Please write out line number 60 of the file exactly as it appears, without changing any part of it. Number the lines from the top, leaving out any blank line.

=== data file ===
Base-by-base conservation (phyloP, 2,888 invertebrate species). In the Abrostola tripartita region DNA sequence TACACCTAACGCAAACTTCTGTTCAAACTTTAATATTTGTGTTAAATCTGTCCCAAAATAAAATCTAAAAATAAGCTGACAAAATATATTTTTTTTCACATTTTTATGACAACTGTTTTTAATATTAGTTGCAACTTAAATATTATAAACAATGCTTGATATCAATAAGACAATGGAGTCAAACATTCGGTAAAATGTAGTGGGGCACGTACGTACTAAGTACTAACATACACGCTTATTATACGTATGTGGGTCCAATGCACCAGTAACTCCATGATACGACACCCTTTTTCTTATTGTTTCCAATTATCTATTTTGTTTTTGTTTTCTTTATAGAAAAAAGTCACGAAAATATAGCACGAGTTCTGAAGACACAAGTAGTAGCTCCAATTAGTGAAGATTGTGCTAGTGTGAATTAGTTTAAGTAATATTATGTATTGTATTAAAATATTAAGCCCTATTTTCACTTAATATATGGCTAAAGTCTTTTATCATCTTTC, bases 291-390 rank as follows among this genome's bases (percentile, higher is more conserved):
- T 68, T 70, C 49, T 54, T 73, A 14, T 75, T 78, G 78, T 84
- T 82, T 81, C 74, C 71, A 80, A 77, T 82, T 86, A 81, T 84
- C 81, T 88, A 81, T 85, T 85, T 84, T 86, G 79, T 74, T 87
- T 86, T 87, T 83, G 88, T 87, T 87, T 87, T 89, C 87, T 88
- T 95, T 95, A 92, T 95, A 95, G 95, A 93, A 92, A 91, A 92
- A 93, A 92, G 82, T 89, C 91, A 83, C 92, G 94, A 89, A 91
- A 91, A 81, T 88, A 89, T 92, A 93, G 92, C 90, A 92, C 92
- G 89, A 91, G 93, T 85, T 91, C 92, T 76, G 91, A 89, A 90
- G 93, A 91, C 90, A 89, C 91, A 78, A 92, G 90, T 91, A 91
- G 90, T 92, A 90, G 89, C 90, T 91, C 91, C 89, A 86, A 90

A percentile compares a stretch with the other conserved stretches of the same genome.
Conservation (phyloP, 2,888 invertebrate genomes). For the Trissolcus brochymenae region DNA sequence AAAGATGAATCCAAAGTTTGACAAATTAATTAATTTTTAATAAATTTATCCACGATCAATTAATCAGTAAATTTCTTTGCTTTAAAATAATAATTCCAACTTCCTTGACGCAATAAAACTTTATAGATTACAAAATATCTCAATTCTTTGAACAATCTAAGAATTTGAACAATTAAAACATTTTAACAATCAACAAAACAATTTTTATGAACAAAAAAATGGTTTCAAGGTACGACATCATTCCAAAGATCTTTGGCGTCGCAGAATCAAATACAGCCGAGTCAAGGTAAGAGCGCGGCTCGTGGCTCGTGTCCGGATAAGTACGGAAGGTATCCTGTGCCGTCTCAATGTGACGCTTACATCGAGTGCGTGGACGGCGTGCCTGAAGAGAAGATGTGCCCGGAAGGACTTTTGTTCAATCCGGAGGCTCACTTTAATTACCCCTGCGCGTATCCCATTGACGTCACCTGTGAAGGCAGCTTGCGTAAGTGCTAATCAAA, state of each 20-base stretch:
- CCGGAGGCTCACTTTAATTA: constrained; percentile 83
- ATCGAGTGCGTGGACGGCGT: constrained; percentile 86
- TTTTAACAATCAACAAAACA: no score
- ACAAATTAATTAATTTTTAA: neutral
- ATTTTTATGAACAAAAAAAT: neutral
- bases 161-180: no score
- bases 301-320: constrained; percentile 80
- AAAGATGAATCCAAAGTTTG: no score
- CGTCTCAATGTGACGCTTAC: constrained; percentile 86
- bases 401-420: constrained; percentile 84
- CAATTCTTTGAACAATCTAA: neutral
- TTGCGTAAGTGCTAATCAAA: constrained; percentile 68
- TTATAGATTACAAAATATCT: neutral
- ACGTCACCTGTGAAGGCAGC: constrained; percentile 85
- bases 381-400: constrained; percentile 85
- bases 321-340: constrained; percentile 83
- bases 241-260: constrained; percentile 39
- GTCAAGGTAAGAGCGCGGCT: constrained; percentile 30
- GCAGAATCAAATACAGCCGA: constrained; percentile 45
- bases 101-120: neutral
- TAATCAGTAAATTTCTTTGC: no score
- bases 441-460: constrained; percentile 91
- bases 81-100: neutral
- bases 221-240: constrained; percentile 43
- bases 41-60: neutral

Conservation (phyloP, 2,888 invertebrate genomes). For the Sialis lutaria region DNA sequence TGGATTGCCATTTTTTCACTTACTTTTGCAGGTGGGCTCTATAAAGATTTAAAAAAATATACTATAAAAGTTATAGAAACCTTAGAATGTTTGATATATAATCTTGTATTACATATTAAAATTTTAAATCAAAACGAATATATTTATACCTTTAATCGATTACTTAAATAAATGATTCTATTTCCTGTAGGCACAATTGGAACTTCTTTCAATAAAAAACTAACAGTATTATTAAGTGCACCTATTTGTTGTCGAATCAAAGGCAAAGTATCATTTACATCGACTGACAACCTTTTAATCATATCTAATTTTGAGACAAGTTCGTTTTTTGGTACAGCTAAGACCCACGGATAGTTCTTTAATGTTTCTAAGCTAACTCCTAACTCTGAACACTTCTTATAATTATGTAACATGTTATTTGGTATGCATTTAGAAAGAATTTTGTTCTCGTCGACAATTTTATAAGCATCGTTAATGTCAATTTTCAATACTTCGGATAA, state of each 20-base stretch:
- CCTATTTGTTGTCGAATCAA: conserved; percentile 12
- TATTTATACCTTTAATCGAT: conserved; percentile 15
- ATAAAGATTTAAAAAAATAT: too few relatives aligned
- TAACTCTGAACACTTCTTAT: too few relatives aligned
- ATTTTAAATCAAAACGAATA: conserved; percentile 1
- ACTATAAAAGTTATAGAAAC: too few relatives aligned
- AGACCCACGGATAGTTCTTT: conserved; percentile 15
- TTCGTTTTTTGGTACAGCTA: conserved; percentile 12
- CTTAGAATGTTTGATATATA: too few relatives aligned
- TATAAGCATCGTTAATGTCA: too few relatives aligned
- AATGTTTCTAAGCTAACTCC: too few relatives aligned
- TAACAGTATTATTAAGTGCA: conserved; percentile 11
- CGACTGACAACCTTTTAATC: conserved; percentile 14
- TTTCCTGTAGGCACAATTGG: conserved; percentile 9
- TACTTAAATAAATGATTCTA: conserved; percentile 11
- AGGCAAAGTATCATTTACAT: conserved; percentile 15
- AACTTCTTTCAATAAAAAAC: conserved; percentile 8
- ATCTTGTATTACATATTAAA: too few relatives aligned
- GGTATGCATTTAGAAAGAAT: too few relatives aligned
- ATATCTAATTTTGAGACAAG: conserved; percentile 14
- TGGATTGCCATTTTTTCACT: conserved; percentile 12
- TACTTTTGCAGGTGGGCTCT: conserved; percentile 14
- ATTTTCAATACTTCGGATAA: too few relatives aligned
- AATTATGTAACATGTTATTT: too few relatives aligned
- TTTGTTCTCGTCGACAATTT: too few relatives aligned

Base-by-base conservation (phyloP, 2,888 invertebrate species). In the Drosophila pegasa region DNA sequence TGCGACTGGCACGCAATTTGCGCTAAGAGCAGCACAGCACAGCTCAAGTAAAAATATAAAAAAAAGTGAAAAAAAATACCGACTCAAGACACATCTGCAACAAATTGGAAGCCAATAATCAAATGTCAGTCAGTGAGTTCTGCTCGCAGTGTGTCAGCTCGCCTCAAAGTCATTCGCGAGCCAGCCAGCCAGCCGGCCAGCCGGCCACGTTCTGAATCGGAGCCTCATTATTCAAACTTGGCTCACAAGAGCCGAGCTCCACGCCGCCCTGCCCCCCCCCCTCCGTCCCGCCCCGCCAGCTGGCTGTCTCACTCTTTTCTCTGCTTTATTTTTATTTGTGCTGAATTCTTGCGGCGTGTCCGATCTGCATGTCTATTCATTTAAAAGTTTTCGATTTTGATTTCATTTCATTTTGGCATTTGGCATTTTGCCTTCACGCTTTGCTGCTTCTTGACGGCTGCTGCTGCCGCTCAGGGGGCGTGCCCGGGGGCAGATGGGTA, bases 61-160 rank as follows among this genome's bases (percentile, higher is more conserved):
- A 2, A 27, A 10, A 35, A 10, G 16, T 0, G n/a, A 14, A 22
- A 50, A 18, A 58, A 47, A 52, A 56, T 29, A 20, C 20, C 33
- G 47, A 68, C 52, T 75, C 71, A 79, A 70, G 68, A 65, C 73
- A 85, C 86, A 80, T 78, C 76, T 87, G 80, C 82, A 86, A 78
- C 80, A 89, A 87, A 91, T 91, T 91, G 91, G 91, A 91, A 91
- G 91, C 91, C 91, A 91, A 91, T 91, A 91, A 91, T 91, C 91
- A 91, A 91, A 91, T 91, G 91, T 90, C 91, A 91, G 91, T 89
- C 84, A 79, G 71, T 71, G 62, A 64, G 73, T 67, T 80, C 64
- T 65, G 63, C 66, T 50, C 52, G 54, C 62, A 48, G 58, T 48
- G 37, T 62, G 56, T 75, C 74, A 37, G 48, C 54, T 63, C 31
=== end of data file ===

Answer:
- TGGATTGCCATTTTTTCACT: conserved; percentile 12